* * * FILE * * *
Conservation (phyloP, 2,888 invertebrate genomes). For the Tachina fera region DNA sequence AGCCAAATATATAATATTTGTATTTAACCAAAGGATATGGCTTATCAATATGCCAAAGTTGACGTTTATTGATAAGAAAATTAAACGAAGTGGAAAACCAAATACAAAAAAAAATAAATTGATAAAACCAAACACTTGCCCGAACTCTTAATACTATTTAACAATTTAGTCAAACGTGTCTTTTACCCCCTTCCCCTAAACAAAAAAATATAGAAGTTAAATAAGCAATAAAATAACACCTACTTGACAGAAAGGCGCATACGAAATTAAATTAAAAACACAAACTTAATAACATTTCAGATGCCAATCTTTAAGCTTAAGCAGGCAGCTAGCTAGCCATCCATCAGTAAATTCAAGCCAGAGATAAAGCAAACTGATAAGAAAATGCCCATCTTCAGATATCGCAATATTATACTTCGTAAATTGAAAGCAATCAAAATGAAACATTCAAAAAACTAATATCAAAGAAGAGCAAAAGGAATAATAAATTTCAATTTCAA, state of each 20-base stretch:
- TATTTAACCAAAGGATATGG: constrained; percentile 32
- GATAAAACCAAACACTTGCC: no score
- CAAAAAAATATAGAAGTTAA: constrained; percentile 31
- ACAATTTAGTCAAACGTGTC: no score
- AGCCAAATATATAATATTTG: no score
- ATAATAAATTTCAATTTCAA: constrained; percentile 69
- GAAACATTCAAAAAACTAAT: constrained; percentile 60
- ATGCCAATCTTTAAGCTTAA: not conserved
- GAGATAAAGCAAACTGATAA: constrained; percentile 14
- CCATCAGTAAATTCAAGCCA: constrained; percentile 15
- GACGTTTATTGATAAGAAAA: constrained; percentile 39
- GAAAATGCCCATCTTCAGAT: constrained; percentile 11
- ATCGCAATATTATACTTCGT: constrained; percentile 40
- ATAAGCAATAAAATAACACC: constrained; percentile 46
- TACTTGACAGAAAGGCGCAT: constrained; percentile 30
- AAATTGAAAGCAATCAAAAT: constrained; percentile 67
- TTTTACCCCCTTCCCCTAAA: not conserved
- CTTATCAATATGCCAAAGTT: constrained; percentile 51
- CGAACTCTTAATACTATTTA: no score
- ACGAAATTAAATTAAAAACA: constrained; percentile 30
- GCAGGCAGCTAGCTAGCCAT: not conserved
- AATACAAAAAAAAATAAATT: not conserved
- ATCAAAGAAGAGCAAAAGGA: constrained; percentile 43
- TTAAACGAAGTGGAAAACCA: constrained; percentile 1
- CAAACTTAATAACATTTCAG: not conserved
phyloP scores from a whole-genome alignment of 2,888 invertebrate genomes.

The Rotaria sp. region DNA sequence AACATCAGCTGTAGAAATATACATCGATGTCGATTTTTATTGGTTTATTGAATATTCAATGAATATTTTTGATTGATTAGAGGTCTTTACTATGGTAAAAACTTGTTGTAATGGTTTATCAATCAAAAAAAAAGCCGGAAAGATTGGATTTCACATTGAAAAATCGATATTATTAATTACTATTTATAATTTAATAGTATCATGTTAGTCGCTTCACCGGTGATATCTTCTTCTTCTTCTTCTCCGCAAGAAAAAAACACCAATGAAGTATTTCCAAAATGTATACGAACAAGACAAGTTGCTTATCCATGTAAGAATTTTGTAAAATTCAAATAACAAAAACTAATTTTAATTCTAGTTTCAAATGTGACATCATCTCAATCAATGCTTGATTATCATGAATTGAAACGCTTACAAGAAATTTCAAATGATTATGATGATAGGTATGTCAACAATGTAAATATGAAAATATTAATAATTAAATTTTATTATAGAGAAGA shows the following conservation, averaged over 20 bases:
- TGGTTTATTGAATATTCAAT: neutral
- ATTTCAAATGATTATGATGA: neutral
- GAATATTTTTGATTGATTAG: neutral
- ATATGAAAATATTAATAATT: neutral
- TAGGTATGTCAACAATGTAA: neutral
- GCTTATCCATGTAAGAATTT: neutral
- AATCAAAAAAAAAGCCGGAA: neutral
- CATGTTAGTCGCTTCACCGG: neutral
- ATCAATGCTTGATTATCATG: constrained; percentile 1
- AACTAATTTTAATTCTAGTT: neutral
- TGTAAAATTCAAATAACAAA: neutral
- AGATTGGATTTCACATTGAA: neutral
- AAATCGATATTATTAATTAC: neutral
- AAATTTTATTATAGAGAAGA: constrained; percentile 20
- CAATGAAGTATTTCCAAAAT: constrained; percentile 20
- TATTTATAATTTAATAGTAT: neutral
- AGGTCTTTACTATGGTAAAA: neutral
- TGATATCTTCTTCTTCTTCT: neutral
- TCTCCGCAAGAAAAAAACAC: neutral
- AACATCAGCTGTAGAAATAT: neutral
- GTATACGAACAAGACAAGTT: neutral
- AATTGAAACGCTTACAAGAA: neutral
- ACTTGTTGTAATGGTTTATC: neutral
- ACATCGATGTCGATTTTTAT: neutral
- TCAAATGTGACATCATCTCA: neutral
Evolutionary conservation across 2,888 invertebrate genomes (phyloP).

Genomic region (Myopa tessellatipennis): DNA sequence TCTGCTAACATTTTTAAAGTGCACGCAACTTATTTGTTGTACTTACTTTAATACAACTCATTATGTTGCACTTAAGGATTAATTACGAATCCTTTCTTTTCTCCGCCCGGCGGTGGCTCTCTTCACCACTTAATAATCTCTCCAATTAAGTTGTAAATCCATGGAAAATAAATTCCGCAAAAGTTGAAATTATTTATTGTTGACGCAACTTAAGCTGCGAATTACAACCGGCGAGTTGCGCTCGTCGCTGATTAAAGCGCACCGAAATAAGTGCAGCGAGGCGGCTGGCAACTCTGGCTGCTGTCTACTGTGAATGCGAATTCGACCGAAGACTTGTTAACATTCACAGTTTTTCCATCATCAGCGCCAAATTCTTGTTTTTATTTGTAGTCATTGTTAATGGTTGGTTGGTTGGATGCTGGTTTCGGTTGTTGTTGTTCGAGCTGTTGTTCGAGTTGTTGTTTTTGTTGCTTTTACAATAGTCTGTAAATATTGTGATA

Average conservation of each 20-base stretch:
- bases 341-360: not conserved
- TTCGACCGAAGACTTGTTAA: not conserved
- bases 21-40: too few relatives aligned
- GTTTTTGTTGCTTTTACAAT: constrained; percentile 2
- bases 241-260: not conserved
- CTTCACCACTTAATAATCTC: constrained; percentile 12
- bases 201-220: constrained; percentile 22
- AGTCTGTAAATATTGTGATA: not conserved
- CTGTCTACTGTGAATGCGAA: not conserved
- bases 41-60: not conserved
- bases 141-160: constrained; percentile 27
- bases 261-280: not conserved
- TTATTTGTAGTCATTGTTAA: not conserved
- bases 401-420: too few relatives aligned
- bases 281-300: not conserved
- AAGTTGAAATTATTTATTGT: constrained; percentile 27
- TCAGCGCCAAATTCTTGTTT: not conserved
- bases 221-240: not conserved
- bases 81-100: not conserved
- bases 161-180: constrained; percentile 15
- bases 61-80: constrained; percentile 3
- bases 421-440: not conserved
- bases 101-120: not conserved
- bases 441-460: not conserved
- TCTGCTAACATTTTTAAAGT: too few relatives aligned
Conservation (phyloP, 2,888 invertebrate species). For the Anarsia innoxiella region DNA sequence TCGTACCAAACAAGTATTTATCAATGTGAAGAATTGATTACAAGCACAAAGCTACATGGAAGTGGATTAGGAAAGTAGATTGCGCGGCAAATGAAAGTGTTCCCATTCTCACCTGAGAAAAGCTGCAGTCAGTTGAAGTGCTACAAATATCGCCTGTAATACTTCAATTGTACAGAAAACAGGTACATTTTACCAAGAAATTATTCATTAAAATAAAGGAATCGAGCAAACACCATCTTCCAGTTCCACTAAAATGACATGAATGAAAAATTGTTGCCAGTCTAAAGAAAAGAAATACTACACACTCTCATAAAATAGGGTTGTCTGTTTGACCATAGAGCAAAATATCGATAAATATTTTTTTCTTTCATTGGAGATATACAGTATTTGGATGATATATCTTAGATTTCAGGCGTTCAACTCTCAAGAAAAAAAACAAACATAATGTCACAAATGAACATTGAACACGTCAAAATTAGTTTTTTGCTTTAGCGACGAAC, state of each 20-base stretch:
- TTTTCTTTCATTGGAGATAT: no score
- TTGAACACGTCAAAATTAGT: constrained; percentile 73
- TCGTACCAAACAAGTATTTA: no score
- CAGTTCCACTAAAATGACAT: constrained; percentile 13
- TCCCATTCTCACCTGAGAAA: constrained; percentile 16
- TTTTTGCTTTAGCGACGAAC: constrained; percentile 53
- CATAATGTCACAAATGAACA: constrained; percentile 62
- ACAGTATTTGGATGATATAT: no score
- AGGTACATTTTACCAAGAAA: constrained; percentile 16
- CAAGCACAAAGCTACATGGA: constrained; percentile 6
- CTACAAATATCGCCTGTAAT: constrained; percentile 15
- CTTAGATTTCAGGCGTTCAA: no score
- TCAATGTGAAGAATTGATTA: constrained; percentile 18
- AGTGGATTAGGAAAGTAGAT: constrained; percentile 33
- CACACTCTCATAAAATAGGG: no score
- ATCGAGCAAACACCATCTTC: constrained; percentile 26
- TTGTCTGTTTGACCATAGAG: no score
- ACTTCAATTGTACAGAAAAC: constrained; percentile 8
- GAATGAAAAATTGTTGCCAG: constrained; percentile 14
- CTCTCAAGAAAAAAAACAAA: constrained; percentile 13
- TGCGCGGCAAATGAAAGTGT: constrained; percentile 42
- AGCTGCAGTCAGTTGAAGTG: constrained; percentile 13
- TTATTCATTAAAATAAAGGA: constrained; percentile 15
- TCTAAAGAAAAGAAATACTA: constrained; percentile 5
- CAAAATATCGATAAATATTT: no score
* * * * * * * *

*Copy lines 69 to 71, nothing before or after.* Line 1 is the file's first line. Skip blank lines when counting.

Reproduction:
- TTATTTGTAGTCATTGTTAA: not conserved
- bases 401-420: too few relatives aligned
- bases 281-300: not conserved